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Do you seek Greatness or Authenticity? – Part 5

What do we need to leave a legacy?

To leave a legacy, you don’t need recognition; you only need a desire to contribute. An Indian saying instructs us, “The Rivers don’t drink their water; the trees don’t eat their fruits. The clouds don’t eat the crops to which they give water, and the endeavor of good people is only for helping others.”

C. Rajgopalachari – popularly known as Rajaji- was India’s first and last Indian born Governor General. He was a distinguished lawyer and statesman, an accomplished scholar and writer; and the recipient of India’s highest civilian honor, Bharat Ratna. His contributions to society were dependent neither on the office he held nor on his clout – he had no glamour, and only his service defined him. In the decade following India’s independence from British rule, he made lasting contributions to the polity, art, music, literature, and social causes.

When Lord Mountbatten left for England to attend a family wedding, Rajaji was appointed as acting Governor General. In the few months that he stayed in the royal palace, he lived simply – he washed his clothes, polished his shoes, and ate quietly. But, it was his abilities that attracted the leaders of the Nation at that time, to ask him to take up more responsibilities.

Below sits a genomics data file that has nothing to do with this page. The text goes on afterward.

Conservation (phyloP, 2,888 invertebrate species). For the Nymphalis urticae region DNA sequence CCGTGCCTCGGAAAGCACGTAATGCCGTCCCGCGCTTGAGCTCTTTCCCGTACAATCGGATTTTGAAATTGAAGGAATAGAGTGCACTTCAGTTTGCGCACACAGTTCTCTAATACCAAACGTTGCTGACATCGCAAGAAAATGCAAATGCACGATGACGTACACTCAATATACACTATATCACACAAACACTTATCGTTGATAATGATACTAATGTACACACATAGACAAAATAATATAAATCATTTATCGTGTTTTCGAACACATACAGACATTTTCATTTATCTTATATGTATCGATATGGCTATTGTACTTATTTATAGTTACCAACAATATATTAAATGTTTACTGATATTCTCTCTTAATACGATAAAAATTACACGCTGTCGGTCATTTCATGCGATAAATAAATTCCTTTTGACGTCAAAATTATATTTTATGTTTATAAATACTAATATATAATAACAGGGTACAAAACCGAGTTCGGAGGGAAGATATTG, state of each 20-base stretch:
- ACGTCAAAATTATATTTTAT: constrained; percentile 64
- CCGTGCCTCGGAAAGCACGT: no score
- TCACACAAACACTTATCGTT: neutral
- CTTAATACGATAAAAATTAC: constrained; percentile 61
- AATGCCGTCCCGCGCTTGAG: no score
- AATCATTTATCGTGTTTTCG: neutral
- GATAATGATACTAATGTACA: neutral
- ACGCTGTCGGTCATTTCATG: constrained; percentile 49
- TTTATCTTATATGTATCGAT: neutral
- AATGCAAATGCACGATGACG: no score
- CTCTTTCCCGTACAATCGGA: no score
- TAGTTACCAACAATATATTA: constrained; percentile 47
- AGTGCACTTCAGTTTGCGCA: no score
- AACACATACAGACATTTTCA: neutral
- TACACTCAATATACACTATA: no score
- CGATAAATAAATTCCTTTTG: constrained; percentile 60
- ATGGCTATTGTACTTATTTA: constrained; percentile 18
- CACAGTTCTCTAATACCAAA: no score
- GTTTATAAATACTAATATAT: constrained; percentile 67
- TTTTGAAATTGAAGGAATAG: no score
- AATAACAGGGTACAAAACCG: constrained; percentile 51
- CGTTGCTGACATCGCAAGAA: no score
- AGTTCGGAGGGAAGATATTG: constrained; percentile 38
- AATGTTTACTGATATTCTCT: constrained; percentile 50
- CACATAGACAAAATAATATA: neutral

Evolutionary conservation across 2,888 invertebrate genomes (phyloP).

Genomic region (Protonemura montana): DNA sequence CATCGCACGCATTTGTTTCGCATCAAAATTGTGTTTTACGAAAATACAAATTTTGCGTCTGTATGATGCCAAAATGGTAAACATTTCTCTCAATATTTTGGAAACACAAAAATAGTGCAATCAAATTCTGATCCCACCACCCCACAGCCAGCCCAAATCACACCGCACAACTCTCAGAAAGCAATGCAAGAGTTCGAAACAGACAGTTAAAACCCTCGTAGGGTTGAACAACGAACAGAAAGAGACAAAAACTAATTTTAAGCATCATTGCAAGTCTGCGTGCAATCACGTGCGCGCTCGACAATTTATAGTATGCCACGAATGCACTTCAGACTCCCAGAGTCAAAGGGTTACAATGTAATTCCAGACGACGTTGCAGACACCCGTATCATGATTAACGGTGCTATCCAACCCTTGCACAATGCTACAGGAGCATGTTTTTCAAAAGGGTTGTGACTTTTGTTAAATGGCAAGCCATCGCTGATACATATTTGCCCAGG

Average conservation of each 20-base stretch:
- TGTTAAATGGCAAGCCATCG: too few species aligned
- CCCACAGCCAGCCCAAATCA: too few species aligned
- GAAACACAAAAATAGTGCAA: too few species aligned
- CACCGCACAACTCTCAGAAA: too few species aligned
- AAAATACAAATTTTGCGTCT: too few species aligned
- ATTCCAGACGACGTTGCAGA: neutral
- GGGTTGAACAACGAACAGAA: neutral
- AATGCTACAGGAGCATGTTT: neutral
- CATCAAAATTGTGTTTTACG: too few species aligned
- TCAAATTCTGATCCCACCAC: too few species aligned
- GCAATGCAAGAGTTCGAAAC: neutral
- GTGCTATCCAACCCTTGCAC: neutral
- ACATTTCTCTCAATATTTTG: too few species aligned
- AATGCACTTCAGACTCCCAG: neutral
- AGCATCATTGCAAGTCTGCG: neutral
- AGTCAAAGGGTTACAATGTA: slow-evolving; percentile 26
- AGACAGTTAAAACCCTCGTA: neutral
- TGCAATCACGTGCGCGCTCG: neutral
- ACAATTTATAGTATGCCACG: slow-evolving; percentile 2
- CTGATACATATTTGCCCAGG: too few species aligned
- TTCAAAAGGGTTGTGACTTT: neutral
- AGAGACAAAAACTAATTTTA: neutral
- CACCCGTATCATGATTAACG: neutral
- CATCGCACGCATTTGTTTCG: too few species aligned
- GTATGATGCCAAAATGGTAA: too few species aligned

In 1990 Richard Nixon, the former President of U.S.A, released a memoir where he mentioned that one of the most dramatic influences in his life was Rajaji who spent a few minutes with him one afternoon, thirty-six years ago. During that meeting, the duo discussed, besides other issues, spirituality and reincarnation. The profound effect of these ideas –shared in a brief exchange- helped Nixon shape his speeches over the next three decades. John F. Kennedy too remarked that Rajaji had the most ‘civilizing influence’ on him; he declared Rajgopalachari had excellent precision, clarity of thoughts, and elegance in language.

One could be the most ordinary in the externals of life, but it’s our personal authenticity that helps give the best we have. This small contribution of goodness- whether it’s of a monkey soldier or a pure politician cum scholar, has far-reaching effects; it could influence the movers and shakers of the society.

To leave behind a legacy what we need is genuineness, not greatness or pomp.

To be continued….

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